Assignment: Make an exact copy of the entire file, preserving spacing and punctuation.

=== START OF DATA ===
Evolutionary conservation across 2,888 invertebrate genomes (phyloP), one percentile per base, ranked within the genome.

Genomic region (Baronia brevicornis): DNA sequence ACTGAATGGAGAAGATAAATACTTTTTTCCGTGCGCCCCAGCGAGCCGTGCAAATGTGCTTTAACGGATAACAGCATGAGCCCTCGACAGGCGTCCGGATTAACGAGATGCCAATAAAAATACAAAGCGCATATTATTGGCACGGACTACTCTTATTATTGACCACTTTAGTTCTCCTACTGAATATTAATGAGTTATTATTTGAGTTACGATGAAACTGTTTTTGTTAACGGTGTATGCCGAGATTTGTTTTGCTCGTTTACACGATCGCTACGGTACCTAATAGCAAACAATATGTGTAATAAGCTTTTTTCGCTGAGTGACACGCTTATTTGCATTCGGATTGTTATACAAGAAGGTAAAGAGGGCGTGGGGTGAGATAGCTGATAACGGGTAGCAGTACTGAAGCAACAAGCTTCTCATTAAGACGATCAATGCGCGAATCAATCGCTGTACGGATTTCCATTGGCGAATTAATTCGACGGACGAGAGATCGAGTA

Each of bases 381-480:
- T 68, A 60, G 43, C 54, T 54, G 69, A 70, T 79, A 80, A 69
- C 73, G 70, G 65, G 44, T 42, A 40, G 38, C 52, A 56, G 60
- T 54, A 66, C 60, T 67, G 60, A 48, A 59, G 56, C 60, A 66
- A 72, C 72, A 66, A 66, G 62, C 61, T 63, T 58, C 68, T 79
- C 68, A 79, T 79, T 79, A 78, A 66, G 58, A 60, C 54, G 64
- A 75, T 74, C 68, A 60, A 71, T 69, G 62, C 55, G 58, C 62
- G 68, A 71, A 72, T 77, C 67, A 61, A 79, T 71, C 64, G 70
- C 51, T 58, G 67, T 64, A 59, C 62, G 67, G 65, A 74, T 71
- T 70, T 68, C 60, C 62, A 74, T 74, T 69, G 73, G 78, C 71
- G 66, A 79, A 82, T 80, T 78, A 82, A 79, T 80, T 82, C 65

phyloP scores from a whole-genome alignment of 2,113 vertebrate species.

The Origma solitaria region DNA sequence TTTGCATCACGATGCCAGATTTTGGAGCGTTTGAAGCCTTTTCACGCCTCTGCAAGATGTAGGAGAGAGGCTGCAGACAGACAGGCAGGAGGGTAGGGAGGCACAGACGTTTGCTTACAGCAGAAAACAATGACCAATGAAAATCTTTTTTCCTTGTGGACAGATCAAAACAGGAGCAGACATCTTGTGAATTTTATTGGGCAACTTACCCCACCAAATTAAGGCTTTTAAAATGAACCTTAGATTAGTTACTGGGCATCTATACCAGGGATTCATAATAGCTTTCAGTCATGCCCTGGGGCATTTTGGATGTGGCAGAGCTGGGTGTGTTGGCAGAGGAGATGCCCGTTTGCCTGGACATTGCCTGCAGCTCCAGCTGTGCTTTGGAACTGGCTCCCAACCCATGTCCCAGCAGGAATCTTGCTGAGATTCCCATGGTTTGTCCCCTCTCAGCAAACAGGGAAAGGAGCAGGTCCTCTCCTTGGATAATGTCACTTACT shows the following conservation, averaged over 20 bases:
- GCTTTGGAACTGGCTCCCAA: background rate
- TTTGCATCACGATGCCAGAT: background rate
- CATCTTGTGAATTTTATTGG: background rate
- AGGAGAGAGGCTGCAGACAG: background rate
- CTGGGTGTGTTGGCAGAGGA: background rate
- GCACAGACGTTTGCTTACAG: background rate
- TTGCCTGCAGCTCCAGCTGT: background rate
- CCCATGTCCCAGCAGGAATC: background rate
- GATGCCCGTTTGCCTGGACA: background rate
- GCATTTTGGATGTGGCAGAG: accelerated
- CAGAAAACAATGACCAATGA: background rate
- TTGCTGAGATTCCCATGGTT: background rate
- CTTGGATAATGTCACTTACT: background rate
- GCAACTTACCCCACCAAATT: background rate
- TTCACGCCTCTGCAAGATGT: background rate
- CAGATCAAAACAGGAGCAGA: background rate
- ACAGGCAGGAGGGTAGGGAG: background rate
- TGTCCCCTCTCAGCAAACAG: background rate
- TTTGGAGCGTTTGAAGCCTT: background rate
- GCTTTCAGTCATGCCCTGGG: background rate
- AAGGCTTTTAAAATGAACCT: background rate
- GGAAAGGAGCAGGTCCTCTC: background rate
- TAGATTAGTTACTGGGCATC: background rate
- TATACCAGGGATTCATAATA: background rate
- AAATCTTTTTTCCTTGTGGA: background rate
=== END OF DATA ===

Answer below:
Evolutionary conservation across 2,888 invertebrate genomes (phyloP), one percentile per base, ranked within the genome.

Genomic region (Baronia brevicornis): DNA sequence ACTGAATGGAGAAGATAAATACTTTTTTCCGTGCGCCCCAGCGAGCCGTGCAAATGTGCTTTAACGGATAACAGCATGAGCCCTCGACAGGCGTCCGGATTAACGAGATGCCAATAAAAATACAAAGCGCATATTATTGGCACGGACTACTCTTATTATTGACCACTTTAGTTCTCCTACTGAATATTAATGAGTTATTATTTGAGTTACGATGAAACTGTTTTTGTTAACGGTGTATGCCGAGATTTGTTTTGCTCGTTTACACGATCGCTACGGTACCTAATAGCAAACAATATGTGTAATAAGCTTTTTTCGCTGAGTGACACGCTTATTTGCATTCGGATTGTTATACAAGAAGGTAAAGAGGGCGTGGGGTGAGATAGCTGATAACGGGTAGCAGTACTGAAGCAACAAGCTTCTCATTAAGACGATCAATGCGCGAATCAATCGCTGTACGGATTTCCATTGGCGAATTAATTCGACGGACGAGAGATCGAGTA

Each of bases 381-480:
- T 68, A 60, G 43, C 54, T 54, G 69, A 70, T 79, A 80, A 69
- C 73, G 70, G 65, G 44, T 42, A 40, G 38, C 52, A 56, G 60
- T 54, A 66, C 60, T 67, G 60, A 48, A 59, G 56, C 60, A 66
- A 72, C 72, A 66, A 66, G 62, C 61, T 63, T 58, C 68, T 79
- C 68, A 79, T 79, T 79, A 78, A 66, G 58, A 60, C 54, G 64
- A 75, T 74, C 68, A 60, A 71, T 69, G 62, C 55, G 58, C 62
- G 68, A 71, A 72, T 77, C 67, A 61, A 79, T 71, C 64, G 70
- C 51, T 58, G 67, T 64, A 59, C 62, G 67, G 65, A 74, T 71
- T 70, T 68, C 60, C 62, A 74, T 74, T 69, G 73, G 78, C 71
- G 66, A 79, A 82, T 80, T 78, A 82, A 79, T 80, T 82, C 65

phyloP scores from a whole-genome alignment of 2,113 vertebrate species.

The Origma solitaria region DNA sequence TTTGCATCACGATGCCAGATTTTGGAGCGTTTGAAGCCTTTTCACGCCTCTGCAAGATGTAGGAGAGAGGCTGCAGACAGACAGGCAGGAGGGTAGGGAGGCACAGACGTTTGCTTACAGCAGAAAACAATGACCAATGAAAATCTTTTTTCCTTGTGGACAGATCAAAACAGGAGCAGACATCTTGTGAATTTTATTGGGCAACTTACCCCACCAAATTAAGGCTTTTAAAATGAACCTTAGATTAGTTACTGGGCATCTATACCAGGGATTCATAATAGCTTTCAGTCATGCCCTGGGGCATTTTGGATGTGGCAGAGCTGGGTGTGTTGGCAGAGGAGATGCCCGTTTGCCTGGACATTGCCTGCAGCTCCAGCTGTGCTTTGGAACTGGCTCCCAACCCATGTCCCAGCAGGAATCTTGCTGAGATTCCCATGGTTTGTCCCCTCTCAGCAAACAGGGAAAGGAGCAGGTCCTCTCCTTGGATAATGTCACTTACT shows the following conservation, averaged over 20 bases:
- GCTTTGGAACTGGCTCCCAA: background rate
- TTTGCATCACGATGCCAGAT: background rate
- CATCTTGTGAATTTTATTGG: background rate
- AGGAGAGAGGCTGCAGACAG: background rate
- CTGGGTGTGTTGGCAGAGGA: background rate
- GCACAGACGTTTGCTTACAG: background rate
- TTGCCTGCAGCTCCAGCTGT: background rate
- CCCATGTCCCAGCAGGAATC: background rate
- GATGCCCGTTTGCCTGGACA: background rate
- GCATTTTGGATGTGGCAGAG: accelerated
- CAGAAAACAATGACCAATGA: background rate
- TTGCTGAGATTCCCATGGTT: background rate
- CTTGGATAATGTCACTTACT: background rate
- GCAACTTACCCCACCAAATT: background rate
- TTCACGCCTCTGCAAGATGT: background rate
- CAGATCAAAACAGGAGCAGA: background rate
- ACAGGCAGGAGGGTAGGGAG: background rate
- TGTCCCCTCTCAGCAAACAG: background rate
- TTTGGAGCGTTTGAAGCCTT: background rate
- GCTTTCAGTCATGCCCTGGG: background rate
- AAGGCTTTTAAAATGAACCT: background rate
- GGAAAGGAGCAGGTCCTCTC: background rate
- TAGATTAGTTACTGGGCATC: background rate
- TATACCAGGGATTCATAATA: background rate
- AAATCTTTTTTCCTTGTGGA: background rate